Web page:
Men exonerated from death row hope for change

KANSAS CITY, Mo. -- Two men who spent years on death row for crimes they did not commit hope to sway change when it comes to the death penalty in Missouri.

When a fellow inmate was killed at Moberly Correctional Center in 1983, Reggie Griffin was charged with his crime.

Griffin, who at the time was serving time for assault, was sentenced to death.

“They had the wrong man,” said Griffin.

Griffin has been exonerated, but it took years to get his freedom.

This man’s story is not unique, Joseph Amrine was also wrongfully convicted of a crime and put on death row.

Saturday, the two free men shared their stories with Missourians for Alternatives to the Death Penalty at a meeting at a Kansas City church.

Amrine spent 17 years on death row, Griffin, 23 years.

Both were constantly reminded that their days were numbered.

“They tell you that if your appeals run its course we’re going to kill you,” said Griffin.

In 2011, Griffin’s sentence was overturned. The judge ruling that prosecutors withheld critical evidence that proved he wasn’t involved in the crime.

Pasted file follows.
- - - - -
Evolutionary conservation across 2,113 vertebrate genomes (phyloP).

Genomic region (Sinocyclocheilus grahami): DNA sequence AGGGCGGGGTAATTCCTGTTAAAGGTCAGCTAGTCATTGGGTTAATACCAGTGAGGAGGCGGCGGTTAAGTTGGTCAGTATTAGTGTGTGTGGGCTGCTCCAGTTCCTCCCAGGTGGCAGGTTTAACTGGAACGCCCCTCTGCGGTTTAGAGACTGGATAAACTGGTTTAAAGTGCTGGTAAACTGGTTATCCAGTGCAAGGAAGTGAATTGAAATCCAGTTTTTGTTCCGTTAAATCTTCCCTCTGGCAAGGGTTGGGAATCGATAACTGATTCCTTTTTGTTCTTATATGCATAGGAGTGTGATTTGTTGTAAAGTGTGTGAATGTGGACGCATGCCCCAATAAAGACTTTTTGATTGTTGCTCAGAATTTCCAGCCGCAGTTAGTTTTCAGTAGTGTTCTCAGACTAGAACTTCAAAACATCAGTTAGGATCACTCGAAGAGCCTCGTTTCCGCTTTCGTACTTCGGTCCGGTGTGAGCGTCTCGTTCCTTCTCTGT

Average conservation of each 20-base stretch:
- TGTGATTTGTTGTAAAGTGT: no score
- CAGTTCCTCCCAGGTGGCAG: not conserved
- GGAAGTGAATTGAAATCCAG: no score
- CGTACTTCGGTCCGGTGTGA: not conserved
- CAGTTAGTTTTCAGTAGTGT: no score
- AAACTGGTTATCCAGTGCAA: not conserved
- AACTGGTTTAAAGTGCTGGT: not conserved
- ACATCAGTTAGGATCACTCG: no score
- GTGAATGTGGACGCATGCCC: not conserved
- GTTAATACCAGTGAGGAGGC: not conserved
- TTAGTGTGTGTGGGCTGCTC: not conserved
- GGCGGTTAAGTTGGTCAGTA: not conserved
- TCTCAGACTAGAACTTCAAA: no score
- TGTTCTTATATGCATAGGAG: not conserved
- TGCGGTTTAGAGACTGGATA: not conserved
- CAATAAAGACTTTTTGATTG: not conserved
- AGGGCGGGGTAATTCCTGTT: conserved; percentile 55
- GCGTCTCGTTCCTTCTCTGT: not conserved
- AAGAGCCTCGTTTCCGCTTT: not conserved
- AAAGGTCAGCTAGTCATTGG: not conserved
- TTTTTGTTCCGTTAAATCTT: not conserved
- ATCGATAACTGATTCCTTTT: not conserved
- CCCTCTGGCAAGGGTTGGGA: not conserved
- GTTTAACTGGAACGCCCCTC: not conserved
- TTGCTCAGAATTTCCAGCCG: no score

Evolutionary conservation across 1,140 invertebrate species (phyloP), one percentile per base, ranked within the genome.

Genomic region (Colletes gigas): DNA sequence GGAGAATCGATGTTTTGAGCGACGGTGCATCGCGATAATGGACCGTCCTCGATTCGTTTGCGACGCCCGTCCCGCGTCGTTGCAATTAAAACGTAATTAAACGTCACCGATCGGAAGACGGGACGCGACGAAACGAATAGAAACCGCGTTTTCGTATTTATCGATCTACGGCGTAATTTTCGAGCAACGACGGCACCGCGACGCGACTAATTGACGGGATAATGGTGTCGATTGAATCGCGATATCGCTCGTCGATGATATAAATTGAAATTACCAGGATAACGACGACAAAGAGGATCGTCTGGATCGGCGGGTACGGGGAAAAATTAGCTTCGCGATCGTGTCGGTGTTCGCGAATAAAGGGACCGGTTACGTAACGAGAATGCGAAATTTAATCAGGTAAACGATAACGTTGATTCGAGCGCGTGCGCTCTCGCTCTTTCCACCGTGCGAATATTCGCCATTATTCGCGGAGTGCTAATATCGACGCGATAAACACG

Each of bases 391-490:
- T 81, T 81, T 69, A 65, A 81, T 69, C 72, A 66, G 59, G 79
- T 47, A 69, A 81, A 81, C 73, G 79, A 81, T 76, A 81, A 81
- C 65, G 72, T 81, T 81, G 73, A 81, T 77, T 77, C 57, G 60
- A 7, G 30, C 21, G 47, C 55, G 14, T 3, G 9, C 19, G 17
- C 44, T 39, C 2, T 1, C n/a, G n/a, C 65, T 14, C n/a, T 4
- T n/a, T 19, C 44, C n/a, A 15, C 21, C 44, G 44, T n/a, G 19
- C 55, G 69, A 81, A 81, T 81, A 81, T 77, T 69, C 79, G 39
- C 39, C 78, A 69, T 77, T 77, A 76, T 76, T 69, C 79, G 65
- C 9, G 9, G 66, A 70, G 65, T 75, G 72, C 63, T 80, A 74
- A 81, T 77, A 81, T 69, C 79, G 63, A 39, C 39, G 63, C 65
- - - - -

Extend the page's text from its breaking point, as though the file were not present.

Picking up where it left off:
“Even though I’m home, I still feel like I lost,” said Griffin.

Amrine, who was released from Jail in 2003, says that he was sent out into a world he no longer recognized.

“When I came out they had cell phones, microwaves… there was just a lot of stuff they had when I came out. They didn’t even have microwaves when I got locked up,” said Amrine.

The two men sharing their stories in the hopes of encouraging change in Missouri.

“Who are they to say who lives and who dies? They’re not God,” said Griffin. “If you find out after you kill somebody that they’re actually innocent, what are they going to pump life back into them?”

As of 2017, 158 men have been exonerated in the United States.

Missourians for Alternatives to the Death Penalty report Missouri had one execution in 2017 and one new death sentence. The state has scheduled one execution for 2018.

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